«In a world where societies are more and more diverse, tolerance is more likely to flourish when the human rights of all religious groups are respected and, similarly, human rights can thrive only if different groups are treated in the same way.»

H.E. Adama Dieng The United Nations Under-Secretary General, Special Adviser of the UN Secretary-General on Prevention of Genocide

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Keynote address delivered by Dr. Liviu Olteanu at the 9th International NGO Forum on Economic, Social and Economic Rights of Women on Women for Peace

Geneva, 2 June 2017

Countries with more gender equality have better economic growth. Companies with more women leaders perform better. Peace agreements that include women are more durable. Parliaments with more women enact more legislation on key social issues such health education, anti-discrimination and child support. The evidence is clear: equality for women means progress for all. (Ban Ki-moon). The people looks to women as objects; as subjects and actors; according the resolution of Security Council 1325 as ones that need support; or as peace builders. Women are the world’s only majority that is systematically treated as a minority, and often even behaves like a minority. Women have been symbols to represent peace, patriotism, and victory. Next there are women as objects of protection and women as prey, desired for their fertility. The final sort of objectivity, the lowest circle of hell, is women as victims. Let’s turn to the positive side, women as actors and subjects, in shaping the global order, involved in working for peace in their communities, with responsibilities for leadership towards development and peace. Women to build the UN and clarify human rights, including Eleanor Roosevelt - and here I pay tribute to Madame Roosevelt, our first president of Honorary Committee of the AIDLR that have been a strong support, energy, influence and guidelines to the founder of AIDLR, Dr. Jean Nussbaum. Also, our last president of Honorary Committee is Madame Mary Robinson. Next we have women as leaders in nation-states, or women as foreign ministers, secretaries of state, diplomats, officers or advisers of the UN: some examples: Irina Bokova, Laura Dupuy Lassere former President of HRC, Amina Muhammed, UN Deputy Secretary General, Dr Azza Karam at UNPF, Simona Cruciani at OGPRtP, Lidiya Grigoreva, NGO liaison unit on political affairs and partnership with the Director General of UNOG, etc.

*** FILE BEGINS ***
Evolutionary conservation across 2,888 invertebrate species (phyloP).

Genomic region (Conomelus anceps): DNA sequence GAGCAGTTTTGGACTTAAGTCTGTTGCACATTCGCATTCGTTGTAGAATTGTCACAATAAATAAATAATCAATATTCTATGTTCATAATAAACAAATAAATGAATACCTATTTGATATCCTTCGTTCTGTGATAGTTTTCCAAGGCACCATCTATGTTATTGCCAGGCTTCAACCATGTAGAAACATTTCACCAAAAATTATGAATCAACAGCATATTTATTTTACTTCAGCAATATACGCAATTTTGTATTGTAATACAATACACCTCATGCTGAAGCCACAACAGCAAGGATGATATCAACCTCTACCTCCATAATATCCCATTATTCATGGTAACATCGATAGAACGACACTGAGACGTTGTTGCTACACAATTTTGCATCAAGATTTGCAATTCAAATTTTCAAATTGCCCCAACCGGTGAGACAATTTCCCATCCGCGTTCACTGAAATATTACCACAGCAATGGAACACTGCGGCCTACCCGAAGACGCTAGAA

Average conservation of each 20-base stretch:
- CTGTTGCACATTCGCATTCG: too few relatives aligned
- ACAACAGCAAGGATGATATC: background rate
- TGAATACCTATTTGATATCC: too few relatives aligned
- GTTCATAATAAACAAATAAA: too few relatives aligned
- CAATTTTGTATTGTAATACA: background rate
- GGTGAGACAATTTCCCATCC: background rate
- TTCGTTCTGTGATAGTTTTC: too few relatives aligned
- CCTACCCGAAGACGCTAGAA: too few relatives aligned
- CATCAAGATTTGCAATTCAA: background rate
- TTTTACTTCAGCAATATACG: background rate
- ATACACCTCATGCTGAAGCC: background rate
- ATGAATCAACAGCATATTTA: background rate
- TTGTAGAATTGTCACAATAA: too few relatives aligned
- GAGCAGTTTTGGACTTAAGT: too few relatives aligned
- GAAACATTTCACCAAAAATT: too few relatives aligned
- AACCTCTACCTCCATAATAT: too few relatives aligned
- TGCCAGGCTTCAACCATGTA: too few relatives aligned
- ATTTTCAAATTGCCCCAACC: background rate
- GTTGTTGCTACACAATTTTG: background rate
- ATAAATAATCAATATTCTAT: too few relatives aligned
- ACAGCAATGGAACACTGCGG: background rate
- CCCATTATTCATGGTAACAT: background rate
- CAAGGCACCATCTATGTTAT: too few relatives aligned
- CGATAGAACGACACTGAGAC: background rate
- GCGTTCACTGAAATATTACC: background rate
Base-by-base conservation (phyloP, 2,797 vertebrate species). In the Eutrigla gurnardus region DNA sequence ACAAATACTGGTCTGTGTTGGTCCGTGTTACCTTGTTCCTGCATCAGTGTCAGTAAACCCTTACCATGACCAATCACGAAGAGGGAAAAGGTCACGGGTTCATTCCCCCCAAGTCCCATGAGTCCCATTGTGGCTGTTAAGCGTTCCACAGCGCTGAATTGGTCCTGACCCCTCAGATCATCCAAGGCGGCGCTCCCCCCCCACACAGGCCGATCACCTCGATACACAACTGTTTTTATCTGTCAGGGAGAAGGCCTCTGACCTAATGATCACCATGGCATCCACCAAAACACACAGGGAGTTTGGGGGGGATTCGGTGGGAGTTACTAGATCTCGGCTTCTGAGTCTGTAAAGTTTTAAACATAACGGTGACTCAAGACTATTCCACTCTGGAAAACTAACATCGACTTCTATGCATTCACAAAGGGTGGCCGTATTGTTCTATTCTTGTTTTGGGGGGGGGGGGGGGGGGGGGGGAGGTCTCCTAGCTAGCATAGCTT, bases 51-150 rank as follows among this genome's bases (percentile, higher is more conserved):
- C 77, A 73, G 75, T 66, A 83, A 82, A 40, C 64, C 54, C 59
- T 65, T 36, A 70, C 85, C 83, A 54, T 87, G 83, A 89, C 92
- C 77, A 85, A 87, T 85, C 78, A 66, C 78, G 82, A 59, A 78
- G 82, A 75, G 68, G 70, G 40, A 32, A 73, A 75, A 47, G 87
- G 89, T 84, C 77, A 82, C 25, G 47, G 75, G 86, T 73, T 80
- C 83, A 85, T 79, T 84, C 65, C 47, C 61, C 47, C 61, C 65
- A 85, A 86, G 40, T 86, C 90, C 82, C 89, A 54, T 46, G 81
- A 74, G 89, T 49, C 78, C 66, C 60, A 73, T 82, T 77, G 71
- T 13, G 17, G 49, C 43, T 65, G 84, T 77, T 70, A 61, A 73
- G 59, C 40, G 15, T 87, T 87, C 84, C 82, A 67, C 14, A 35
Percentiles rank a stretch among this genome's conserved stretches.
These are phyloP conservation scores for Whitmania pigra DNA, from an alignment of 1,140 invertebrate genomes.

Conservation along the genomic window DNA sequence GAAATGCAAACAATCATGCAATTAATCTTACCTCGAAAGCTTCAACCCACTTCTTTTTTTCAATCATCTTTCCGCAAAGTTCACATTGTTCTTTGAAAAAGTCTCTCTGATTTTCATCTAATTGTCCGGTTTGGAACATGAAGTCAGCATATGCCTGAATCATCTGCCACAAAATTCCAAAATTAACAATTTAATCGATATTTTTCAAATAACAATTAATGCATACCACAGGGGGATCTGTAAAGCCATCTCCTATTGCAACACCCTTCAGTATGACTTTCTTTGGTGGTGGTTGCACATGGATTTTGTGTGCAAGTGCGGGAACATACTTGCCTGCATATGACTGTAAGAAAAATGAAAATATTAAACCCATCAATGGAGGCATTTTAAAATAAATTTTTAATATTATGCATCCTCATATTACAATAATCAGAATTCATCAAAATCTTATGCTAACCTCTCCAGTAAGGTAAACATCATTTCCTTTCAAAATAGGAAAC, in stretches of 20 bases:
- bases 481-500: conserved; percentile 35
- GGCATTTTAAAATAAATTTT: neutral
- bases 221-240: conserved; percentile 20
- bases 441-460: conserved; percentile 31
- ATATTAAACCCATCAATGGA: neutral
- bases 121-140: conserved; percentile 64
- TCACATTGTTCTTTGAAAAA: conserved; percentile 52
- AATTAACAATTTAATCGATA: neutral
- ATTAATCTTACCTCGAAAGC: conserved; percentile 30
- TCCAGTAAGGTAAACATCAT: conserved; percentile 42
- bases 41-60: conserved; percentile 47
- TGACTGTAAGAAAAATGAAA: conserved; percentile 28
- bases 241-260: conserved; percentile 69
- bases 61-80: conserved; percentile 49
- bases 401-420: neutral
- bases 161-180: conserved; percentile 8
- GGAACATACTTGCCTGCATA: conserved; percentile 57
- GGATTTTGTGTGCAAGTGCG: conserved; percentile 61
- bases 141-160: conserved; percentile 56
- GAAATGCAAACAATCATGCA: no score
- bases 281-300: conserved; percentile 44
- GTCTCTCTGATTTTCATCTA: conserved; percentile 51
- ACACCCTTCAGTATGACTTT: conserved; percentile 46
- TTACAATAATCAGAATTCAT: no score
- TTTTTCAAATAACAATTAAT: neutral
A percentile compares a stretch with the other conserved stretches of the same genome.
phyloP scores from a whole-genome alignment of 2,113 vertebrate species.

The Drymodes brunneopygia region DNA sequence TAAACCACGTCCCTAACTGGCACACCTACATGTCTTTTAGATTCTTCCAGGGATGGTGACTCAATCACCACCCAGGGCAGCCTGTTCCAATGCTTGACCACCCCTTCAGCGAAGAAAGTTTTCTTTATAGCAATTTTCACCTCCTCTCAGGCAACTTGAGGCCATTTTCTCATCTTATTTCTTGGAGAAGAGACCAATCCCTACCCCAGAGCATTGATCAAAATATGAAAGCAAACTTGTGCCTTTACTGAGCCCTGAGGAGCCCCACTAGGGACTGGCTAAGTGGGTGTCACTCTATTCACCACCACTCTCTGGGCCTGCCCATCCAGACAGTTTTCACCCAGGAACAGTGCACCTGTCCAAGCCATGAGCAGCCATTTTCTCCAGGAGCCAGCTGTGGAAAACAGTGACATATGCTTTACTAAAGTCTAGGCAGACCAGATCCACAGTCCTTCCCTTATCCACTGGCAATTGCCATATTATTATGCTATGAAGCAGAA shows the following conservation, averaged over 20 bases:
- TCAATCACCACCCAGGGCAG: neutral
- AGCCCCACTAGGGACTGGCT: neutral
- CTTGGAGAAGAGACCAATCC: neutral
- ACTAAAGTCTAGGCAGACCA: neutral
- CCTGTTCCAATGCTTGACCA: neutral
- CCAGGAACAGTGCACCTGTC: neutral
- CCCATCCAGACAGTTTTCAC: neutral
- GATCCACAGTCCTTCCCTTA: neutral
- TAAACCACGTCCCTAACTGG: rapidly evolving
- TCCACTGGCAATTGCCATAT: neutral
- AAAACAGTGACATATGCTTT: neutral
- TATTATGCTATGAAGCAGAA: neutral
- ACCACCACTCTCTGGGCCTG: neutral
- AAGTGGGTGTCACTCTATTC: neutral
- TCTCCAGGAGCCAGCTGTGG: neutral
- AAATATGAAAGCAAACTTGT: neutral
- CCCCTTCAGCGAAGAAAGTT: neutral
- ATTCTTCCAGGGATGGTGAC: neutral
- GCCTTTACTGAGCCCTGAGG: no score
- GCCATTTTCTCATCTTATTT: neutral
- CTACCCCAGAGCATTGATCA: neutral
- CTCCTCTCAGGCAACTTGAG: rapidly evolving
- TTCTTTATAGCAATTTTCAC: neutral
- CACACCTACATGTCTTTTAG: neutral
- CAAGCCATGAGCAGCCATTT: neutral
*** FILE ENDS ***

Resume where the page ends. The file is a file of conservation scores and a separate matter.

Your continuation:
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Photo: 9th International NGO Forum on Economic, Social and Economic Rights of Women on Women for Peace program.